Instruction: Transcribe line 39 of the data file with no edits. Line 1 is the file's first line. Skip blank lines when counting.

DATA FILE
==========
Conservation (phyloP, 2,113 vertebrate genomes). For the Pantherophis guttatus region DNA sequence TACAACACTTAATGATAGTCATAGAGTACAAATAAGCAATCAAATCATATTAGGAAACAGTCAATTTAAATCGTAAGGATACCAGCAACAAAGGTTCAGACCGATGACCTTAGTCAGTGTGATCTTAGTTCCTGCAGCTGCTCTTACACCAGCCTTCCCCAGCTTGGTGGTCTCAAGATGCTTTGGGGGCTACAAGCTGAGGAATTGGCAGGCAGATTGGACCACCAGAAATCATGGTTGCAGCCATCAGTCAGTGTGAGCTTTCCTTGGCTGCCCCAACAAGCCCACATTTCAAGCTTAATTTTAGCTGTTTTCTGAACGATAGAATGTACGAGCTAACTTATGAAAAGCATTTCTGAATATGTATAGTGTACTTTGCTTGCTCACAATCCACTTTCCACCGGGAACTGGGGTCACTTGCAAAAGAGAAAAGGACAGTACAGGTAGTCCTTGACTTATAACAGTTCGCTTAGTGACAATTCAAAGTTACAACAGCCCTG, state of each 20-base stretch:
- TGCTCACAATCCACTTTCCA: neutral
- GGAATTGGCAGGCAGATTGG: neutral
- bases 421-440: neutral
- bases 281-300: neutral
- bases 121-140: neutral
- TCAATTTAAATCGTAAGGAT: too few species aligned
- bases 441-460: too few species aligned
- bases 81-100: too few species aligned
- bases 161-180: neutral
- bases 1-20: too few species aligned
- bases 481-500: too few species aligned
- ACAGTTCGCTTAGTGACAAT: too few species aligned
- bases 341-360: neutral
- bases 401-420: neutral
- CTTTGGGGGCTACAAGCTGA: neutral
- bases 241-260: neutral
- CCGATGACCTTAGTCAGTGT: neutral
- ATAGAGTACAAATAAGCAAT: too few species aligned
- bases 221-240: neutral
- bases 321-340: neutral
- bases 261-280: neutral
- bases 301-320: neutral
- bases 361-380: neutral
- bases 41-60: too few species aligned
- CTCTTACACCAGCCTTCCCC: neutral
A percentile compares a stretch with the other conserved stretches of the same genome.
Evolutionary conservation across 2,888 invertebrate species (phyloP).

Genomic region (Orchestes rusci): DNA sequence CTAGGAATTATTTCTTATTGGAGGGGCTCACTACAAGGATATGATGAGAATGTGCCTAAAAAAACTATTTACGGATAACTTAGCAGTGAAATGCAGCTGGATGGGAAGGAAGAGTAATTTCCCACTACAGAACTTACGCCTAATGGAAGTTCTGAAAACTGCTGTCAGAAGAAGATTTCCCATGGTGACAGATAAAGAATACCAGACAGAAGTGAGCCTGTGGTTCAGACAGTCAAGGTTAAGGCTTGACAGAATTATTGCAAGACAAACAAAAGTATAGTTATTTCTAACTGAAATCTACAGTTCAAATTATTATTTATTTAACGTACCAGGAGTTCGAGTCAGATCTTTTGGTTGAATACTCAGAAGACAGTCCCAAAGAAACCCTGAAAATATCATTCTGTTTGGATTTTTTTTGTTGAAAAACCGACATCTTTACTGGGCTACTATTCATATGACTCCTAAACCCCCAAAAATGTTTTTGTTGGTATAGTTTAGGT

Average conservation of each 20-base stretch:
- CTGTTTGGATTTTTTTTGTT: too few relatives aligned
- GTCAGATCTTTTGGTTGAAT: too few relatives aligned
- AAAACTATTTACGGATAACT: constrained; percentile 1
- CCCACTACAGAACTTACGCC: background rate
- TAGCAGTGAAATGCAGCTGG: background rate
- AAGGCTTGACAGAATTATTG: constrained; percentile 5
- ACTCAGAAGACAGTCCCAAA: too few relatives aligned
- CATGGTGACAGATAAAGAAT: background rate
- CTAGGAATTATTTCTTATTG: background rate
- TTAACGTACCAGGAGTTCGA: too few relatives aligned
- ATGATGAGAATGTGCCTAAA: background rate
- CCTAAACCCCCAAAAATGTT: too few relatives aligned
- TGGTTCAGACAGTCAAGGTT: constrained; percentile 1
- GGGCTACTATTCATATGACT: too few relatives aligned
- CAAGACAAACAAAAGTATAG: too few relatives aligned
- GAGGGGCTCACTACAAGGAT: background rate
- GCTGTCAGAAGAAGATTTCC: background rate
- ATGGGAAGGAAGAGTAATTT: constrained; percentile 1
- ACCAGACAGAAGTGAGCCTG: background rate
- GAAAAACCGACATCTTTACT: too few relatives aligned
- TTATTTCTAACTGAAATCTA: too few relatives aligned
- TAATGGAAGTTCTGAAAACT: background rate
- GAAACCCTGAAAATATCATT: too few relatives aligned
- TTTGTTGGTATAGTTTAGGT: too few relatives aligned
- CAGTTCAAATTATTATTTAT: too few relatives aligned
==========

- CTAGGAATTATTTCTTATTG: background rate